written by: Conor Powell, Data Scientist, Vega Cloud
In a previous blog post, we discussed ways to efficiently cut your usage in the cloud while lowering your organization’s overall carbon footprint. However, our recommendations assumed that companies migrated from on-premises infrastructure to the cloud. Arguably, the most significant challenge regarding sustainability exists in the migration itself, given that large enterprises are one of the most important contributors to climate change and carbon emissions (1). Changes in manufacturing, supply chain, building new data servers, or developing new products will impact the climate and environment we work and live in. The Recapture report on Fortune 500 companies’ carbon emissions also noted that “the total carbon footprint of the 500 largest companies in the U.S. economy represents more than 27% of worldwide emissions.” (2) Pair that with the estimation that large enterprises are striving to have roughly 60 percent of their environment in the cloud by 2025. (3) Unsurprisingly, not just sustainability-focused enterprises are having questions about the environmental impact of being on the cloud, let alone the cost of migrating to it. Therefore, exploring if it can decrease an organization’s carbon footprint by migrating to the cloud is a worthwhile topic to explore.
Many promises come with the allure of migrating to the cloud: on-demand infrastructure, immediate scaling, advanced analytics, and a plethora of choices for each solution. The cornucopia of benefits to facilitate your technology infrastructure sounds too good to be true, and a healthy amount of skepticism is expected. So, how exactly does migrating to the cloud decrease your organization’s carbon footprint? One way is through reusing infrastructure. It is a widely reported benefit that companies using cloud platforms as infrastructure are relieved of the costly responsibility of purchasing and maintaining physical hardware. Instead, CSPs (Cloud Service Providers) look after the underlying physical layer, allowing users to reuse virtual infrastructure they can provision from CSPs while reducing usage when it is unnecessary. (Think of this type of exchange like you would selling or buying a used car; the car’s carbon footprint is shared amongst multiple users, decreasing the overall carbon footprint by not creating various products to accomplish the products’ overall goal.) With on-demand and spot usage, unused and often forgotten resources can be leveraged to their maximum for cost and usage efficiency. In traditional data centers, spare computing power could only be reallocated to those in the organization, which might not need said usage at the end of the day. Upgrades to your infrastructure come at a significantly lower cost compared to traditional enterprise data centers. Upgrading to a different server or virtual machine type translates to an increase in the availability of the former variety for immediate use by others, compared to attempting to recycle and clean previously used hardware.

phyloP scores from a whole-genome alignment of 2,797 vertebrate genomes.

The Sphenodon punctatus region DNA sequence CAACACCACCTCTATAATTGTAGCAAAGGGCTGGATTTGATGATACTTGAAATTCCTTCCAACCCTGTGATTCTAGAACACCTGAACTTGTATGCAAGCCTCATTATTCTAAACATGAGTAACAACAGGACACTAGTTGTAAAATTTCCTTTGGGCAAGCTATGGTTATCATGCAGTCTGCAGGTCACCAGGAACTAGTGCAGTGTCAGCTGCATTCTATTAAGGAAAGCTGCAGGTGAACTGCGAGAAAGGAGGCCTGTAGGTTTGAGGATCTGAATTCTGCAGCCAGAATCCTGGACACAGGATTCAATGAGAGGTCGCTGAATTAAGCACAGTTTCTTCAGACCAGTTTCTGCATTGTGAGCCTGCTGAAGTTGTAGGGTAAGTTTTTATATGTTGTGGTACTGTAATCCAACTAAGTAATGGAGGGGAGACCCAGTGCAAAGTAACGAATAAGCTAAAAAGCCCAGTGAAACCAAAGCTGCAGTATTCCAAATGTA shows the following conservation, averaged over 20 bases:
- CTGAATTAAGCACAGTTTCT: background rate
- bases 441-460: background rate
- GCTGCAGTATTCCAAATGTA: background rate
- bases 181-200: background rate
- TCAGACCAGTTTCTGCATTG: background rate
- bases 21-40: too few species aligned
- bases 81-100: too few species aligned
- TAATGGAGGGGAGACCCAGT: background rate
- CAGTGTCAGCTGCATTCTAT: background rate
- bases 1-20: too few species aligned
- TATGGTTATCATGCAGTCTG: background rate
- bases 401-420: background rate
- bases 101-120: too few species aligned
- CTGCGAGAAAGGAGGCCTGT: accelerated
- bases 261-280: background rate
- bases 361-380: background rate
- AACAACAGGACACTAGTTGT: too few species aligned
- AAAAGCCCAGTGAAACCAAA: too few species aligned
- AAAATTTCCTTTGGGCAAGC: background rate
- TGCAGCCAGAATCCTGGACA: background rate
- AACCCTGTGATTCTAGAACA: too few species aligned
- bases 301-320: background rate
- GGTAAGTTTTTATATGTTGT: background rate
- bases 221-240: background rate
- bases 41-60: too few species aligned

Public Cloud has been a game-changer for the technology industry over the last decade, and with that status has come heavy investments for improvements. AWS, for instance, went from being founded in 2006 to now having an annual revenue of $80 billion in just 17 years (4). With that, intense investments have come coupled with the difficulty of researching and attempting new solutions for smaller organizations. For instance, Microsoft’s Project Natick is “A research project to determine the feasibility of subsea datacenters powered by offshore renewable energy (5).” While sub-sea datacenters are not currently available to Microsoft clients, they attest to the type of sustainable research projects often unavailable to smaller organizations. Public cloud providers can also efficiently use their scale to decrease customer workload carbon footprint by up to 96% (6); with the monstrous growth that public cloud providers are experiencing, their ability to broker climate-focused deals at a larger scale than most organizations is a critical factor for any client, especially those in a non-traditional technical capacity.